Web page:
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Consensus and Change
The United States dominated global affairs in the years immediately after World War II. Victorious in that great struggle, its homeland undamaged from the ravages of war, the nation was confident of its mission at home and abroad. U.S. leaders wanted to maintain the democratic structure they had defended at tremendous cost and to share the benefits of prosperity as widely as possible. For them, as for publisher Henry Luce of Time magazine, this was the "American Century."
1. What country dominated global affairs immediately following World War II?
b. Great Britain
c. Soviet Union
d. United States
2. After World War II, the United States struggled to rebuild war-damaged areas at home.
3. Who famously referred to the 1900s as the “American Century”?
For 20 years most Americans remained sure of this confident approach. They accepted the need for a strong stance against the Soviet Union in the Cold War that unfolded after 1945. They endorsed the growth of government authority and accepted the outlines of the rudimentary welfare state first formulated during the New Deal. They enjoyed a postwar prosperity that created new levels of affluence.
4. What global conflict unfolded after 1945?
a. Cold War
b. Seven Years’ War
c. World War I
d. World War II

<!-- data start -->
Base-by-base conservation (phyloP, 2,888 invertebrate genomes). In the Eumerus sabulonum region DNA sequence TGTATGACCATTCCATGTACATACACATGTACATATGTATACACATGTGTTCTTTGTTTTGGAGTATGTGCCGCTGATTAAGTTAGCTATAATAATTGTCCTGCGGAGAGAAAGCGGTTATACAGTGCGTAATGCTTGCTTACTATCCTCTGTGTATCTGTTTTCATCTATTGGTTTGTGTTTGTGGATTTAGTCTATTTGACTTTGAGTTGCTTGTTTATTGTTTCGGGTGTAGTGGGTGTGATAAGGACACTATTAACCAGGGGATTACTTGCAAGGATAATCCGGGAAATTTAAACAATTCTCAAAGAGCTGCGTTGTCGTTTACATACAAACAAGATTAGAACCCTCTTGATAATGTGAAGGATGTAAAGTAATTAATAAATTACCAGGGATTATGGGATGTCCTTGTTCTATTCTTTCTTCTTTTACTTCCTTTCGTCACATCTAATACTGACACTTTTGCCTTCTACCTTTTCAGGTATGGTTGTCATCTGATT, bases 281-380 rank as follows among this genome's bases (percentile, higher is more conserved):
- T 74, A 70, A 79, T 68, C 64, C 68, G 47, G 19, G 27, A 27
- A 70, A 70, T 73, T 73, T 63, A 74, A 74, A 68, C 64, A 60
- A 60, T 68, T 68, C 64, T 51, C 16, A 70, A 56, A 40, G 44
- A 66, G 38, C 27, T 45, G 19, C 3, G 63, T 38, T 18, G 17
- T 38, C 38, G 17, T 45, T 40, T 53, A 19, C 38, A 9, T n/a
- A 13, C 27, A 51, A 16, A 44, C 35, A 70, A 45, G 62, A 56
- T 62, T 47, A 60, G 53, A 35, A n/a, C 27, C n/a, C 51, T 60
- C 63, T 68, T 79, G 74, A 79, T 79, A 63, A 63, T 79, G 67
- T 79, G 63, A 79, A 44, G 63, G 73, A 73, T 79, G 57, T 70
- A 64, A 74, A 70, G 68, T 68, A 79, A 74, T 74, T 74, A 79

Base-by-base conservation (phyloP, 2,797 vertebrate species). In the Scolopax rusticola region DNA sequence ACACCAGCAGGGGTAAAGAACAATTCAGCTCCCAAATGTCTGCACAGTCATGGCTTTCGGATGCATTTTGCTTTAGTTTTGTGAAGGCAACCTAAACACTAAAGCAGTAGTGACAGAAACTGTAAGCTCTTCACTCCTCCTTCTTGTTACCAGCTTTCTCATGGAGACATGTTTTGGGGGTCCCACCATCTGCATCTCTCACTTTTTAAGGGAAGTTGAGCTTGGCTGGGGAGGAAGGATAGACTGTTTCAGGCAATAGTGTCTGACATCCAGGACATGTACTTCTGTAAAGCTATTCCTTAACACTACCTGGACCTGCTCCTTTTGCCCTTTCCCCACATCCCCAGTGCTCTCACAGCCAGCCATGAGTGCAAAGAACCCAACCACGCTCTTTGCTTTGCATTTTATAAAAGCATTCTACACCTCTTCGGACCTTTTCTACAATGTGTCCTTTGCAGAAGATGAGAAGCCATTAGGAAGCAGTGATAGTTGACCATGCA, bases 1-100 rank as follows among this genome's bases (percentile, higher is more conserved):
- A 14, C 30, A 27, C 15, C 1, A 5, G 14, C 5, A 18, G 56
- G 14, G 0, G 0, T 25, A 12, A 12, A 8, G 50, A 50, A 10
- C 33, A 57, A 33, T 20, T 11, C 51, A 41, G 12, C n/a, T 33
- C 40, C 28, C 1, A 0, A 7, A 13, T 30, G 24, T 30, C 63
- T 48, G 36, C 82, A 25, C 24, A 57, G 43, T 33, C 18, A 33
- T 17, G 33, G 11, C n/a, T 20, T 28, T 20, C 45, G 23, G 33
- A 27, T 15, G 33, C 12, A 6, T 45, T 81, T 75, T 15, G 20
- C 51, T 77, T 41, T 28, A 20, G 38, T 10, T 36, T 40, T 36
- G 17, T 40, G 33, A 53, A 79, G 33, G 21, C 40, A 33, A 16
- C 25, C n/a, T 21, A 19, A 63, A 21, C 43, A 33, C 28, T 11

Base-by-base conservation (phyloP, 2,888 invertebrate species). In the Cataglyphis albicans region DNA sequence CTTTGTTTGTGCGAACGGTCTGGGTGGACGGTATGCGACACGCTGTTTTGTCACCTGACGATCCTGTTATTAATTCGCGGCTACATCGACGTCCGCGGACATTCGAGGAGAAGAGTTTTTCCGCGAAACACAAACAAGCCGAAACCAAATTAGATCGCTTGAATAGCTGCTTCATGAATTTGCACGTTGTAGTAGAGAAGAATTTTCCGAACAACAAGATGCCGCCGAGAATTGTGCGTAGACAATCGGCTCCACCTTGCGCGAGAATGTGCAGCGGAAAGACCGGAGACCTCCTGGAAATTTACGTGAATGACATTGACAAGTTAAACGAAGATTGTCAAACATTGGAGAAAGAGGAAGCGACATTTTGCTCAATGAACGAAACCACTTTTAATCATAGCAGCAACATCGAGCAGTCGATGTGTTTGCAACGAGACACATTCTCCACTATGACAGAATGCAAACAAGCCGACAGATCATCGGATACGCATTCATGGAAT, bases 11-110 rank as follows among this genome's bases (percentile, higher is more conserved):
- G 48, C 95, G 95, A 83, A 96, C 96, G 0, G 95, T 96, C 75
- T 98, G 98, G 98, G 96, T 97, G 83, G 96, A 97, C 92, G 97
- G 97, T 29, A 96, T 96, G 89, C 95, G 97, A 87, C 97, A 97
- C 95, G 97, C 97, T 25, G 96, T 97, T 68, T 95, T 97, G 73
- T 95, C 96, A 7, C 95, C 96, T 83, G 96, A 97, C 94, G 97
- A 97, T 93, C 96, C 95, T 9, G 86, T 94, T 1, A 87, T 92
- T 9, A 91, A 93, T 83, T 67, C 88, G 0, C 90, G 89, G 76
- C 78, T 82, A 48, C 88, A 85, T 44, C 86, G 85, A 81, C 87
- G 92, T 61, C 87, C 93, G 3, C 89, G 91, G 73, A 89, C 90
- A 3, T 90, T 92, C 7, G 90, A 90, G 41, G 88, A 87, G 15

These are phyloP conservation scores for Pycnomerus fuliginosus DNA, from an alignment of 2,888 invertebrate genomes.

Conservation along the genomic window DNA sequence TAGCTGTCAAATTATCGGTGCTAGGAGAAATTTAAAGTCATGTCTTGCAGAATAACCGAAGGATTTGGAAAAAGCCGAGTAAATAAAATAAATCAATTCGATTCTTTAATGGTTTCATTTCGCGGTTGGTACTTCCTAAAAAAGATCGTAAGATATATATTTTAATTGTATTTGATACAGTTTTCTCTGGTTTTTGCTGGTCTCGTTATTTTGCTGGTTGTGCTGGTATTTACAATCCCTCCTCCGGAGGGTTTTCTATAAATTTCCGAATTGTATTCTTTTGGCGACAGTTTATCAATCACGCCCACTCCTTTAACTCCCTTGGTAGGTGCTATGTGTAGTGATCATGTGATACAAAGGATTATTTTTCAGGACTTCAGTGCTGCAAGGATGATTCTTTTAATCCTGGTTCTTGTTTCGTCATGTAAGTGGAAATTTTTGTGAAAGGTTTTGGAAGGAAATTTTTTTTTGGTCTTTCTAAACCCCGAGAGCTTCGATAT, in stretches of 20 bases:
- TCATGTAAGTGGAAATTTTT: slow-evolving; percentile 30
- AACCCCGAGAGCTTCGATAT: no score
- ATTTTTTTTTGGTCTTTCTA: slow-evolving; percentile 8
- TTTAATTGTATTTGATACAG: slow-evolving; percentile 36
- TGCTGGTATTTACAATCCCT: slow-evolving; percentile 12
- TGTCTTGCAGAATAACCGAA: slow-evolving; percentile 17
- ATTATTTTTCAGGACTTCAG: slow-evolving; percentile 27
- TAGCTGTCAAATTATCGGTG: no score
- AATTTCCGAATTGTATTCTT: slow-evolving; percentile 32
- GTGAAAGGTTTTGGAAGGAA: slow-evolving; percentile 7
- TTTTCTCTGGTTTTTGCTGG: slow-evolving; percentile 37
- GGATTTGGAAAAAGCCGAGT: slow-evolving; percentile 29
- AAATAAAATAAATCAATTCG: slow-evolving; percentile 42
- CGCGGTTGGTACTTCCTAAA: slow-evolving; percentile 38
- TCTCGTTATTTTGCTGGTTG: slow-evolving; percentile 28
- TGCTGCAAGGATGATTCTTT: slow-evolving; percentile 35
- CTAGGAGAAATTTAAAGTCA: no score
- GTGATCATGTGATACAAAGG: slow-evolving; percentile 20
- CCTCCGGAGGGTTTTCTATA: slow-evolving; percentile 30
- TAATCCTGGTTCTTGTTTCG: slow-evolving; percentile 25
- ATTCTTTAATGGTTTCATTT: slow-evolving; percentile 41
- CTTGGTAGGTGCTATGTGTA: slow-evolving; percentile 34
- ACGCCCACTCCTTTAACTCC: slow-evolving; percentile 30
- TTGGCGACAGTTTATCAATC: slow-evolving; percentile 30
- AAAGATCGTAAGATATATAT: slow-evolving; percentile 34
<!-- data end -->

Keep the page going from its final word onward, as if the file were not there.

5. Following the Second World War, Americans continued to support the welfare state created by Franklin D. Roosevelt during the Great Depression.
But gradually some began to question dominant assumptions. Challenges on a variety of fronts shattered the consensus. In the 1950s, African Americans launched a crusade, joined later by other minority groups and women, for a larger share of the American dream. In the 1960s, politically active students protested the nation's role abroad, particularly in the corrosive war in Vietnam. A youth counterculture emerged to challenge the status quo. Americans from many walks of life sought to establish a new social and political equilibrium.
Answer Key: 1. D - United States; 2. B - False; 3. Henry Luce; 4. A - Cold War; 5. A - True; 6. C - evenness. Click here to print.
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|Text courtesy of the U.S. State Department, Bureau of International Information Programs, 2005|